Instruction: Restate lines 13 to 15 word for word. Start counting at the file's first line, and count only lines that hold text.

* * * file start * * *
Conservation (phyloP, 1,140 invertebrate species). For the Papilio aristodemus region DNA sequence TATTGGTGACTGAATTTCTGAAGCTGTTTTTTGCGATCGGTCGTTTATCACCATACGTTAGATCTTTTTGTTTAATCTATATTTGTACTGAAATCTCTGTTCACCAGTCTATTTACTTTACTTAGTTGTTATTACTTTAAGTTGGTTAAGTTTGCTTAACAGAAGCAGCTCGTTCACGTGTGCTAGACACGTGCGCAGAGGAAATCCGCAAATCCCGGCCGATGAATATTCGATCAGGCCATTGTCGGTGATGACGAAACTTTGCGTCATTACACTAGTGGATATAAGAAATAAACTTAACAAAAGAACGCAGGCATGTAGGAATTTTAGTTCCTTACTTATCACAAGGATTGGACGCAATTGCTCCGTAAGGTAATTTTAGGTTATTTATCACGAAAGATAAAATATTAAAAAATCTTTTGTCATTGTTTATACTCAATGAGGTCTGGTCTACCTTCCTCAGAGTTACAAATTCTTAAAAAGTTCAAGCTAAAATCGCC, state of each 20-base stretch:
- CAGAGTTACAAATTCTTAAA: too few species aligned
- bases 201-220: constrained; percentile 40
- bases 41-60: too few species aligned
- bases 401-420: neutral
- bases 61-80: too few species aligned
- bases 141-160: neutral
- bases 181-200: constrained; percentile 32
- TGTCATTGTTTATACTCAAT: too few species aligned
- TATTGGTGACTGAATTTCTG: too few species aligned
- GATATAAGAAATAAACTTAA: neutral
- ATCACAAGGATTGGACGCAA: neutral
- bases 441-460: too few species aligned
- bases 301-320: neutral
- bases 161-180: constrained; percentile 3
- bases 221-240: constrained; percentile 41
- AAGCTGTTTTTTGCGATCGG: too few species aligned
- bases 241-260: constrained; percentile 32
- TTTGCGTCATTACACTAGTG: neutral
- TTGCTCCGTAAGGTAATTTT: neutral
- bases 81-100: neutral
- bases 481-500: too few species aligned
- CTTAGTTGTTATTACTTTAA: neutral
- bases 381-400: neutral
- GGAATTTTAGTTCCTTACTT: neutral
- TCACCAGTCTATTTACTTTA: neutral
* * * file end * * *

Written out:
- bases 441-460: too few species aligned
- bases 301-320: neutral
- bases 161-180: constrained; percentile 3